Push up through both knees, keep right foot ahead of you, and repeat the lunge. Switch legs so you are stepping your left leg forward and lowering your right knee.

Reverse lunges

Start at a neutral position with both feet facing forward and step back. Lunge into the position, as described above, being careful not to slam your knee into the floor. Switch legs.

Lunges can be done with or without holding dumbbells.

Goblet squat

Built lower body strength with goblet squats, which can be done with or without holding weights. Stand with feet slightly wider than hip-distance apart and toes angled a little outwards. With your hands, or a weight, held at chest-height, engage your core, press your hips back and bend your knees to squat.

Press through your heels to return to a standing position and repeat, focusing on staying tall through your chest.

“A goblet squat or a squat of any kind are really important to make sure your lower body is nice and strong to avoid falls,” Elliss said.

Try starting with one set of 12 to 15 reps and work up to three sets.


“Upper body strength helps you get into and out of bed, cars and deep chairs particularly if you have hip, knee, ankle or lower back problems,” McAuliffe said.

You can start on a wall, leaning into it with your legs just away from the wall and a straight back. As you get more confident, you can progress to the floor.

On the floor, you can start with a straight back leaning on your knees first and then progressing to balancing on your toes. No bending at the hips for any of the exercises, otherwise your lumbar spine is doing a lot of the work and not your back/ chest and arms.

Wall angels 

Stand against the wall, place your heels, bottom, shoulder blades, head, elbows and the back of your hands against the wall when your elbows are bent.

Try to now slide your elbows straight with your arms going above your head while still keeping your shoulder blades, elbows, wrists and back of the hands against the wall.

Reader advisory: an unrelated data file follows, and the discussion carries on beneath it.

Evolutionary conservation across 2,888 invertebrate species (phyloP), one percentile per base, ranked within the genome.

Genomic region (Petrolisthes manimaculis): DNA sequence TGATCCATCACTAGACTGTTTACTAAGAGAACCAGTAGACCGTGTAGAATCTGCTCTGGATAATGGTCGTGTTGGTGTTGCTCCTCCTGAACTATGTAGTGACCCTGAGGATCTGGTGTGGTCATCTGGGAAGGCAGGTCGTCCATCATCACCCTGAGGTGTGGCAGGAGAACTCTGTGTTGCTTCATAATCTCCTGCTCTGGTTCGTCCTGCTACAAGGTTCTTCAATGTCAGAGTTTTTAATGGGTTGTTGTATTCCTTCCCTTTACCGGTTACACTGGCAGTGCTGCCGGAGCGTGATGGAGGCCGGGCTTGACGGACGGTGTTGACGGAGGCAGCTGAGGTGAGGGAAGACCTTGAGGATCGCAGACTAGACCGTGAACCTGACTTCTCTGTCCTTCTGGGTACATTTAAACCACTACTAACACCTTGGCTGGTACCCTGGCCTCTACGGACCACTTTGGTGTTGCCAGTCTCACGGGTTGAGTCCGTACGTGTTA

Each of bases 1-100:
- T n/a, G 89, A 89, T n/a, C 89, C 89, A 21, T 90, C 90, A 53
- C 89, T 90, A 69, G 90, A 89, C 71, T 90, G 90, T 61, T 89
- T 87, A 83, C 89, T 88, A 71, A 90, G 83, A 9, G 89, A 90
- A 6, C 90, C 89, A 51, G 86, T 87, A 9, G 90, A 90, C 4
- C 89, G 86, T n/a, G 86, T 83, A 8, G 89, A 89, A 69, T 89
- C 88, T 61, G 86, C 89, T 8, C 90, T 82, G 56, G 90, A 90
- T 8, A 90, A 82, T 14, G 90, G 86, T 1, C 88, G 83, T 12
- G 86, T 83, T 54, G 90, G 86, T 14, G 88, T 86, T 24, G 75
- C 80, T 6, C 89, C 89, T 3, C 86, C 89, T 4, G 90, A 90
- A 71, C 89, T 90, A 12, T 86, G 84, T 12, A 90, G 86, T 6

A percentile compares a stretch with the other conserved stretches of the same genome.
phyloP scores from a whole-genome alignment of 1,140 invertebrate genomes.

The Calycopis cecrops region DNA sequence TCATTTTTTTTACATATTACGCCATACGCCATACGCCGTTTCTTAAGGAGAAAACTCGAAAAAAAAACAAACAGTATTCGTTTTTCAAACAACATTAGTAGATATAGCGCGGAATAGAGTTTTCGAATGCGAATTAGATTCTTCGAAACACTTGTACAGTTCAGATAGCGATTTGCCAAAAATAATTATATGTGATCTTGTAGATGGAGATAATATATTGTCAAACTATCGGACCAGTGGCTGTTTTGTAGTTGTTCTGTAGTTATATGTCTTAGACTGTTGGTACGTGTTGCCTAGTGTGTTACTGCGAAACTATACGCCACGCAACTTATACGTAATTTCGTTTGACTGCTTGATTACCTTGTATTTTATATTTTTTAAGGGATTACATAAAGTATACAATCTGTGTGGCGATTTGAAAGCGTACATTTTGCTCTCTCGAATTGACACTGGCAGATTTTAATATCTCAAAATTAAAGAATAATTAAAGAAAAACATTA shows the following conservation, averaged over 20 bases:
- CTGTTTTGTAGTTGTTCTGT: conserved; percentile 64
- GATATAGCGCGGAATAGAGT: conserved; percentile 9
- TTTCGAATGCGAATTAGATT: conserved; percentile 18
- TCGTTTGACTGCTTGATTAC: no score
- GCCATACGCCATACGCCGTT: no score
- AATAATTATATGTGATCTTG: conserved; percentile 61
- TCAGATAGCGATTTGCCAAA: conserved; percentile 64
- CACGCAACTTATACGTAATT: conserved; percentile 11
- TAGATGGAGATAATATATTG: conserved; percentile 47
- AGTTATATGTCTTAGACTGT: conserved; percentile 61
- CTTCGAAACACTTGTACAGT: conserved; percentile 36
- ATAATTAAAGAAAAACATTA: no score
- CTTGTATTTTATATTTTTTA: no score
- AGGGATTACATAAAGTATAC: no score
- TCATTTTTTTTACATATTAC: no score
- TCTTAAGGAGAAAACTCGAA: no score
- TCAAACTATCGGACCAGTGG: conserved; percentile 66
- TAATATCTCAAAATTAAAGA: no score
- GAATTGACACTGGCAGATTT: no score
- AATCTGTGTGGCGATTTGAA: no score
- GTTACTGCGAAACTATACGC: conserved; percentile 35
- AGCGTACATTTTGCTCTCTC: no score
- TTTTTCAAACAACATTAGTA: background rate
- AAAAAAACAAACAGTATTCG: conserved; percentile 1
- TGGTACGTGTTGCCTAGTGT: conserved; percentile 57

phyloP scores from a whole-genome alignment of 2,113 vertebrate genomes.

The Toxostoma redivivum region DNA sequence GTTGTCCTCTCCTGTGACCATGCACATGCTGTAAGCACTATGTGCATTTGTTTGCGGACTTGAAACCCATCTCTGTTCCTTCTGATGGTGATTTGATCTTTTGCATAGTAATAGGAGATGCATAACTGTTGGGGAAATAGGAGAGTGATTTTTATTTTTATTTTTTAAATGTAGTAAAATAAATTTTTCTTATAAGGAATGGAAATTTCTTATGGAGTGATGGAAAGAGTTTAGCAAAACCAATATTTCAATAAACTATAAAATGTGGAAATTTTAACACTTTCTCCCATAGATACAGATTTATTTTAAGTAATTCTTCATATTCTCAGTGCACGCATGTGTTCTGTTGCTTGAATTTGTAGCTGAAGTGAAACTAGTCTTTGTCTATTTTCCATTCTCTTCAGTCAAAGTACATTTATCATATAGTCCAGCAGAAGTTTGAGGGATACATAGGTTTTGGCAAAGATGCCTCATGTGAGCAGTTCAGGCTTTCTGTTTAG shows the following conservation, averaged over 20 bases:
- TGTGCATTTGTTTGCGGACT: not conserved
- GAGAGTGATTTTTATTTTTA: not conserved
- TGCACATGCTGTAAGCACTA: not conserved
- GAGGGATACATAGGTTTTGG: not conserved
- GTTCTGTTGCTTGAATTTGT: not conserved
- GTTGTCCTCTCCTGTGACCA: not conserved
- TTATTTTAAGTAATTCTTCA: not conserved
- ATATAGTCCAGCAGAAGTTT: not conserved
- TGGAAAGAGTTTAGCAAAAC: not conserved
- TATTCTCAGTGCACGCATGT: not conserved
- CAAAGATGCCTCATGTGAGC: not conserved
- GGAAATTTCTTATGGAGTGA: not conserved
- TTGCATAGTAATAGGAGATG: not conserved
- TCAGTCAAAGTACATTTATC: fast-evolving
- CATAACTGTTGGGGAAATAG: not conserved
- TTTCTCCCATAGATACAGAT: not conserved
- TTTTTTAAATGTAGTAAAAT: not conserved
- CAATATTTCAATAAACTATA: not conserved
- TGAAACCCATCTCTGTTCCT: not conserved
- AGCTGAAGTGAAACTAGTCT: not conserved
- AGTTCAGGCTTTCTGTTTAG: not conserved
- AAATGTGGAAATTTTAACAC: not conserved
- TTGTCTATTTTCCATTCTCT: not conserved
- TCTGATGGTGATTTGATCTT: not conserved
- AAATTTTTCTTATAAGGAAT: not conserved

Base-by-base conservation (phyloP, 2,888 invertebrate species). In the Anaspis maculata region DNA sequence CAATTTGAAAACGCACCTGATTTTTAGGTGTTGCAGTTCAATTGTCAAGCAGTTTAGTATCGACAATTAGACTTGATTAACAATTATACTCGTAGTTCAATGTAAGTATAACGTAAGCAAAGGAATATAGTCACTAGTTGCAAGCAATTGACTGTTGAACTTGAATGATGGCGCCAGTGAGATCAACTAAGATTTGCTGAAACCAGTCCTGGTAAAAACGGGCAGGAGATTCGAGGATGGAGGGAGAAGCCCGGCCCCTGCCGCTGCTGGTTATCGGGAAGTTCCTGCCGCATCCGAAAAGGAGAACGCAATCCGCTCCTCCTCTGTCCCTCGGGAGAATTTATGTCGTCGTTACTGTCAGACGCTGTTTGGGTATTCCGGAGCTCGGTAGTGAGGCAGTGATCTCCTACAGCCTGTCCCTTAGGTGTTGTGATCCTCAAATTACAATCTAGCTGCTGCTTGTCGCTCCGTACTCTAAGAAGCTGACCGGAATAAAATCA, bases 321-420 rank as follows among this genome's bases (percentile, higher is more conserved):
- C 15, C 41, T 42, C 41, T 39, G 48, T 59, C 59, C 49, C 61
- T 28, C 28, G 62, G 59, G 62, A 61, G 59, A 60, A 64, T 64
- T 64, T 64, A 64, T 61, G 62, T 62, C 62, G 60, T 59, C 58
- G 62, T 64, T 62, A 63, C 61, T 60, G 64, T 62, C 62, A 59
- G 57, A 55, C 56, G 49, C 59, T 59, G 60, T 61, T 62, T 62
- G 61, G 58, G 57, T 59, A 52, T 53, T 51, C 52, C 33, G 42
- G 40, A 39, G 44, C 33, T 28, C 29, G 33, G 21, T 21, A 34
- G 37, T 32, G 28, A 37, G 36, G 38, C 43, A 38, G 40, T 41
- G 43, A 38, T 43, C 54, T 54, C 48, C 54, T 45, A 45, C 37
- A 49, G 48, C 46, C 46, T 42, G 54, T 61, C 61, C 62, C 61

“Go as high and low as you can up to five reps,” McAuliffe said. “You should be able to feel your chest and back stretched out when you have finished.

“A lot of people struggle with wall angels as it requires you to have good range of movement in your shoulders and a good back posture. Even if you can’t do them, by trying to do them, it is a great postural, shoulder and back muscle exercise and gives you an indication about what is happening with your posture.”

Bicep hammer curls

While standing, hold 3kg or 4kg dumbbells at your sides, palms facing your body. Bend your elbows to bring the weights up to your chest while palms remain facing each other.

Stop when the weights touch your shoulders and hold for two seconds before lowering to the original position. Start with 10 to 15 reps.

Lateral and front raises

Hold 3kg to 4kg weights at your sides, legs shoulder-width apart, and raise the weights slowly until they’re parallel to the ground before returning to the starting position.

Stay informed, daily
A FREE subscription to The New Daily arrives every morning and evening.
The New Daily is a trusted source of national news and information and is provided free for all Australians. Read our editorial charter
Copyright © 2024 The New Daily.
All rights reserved.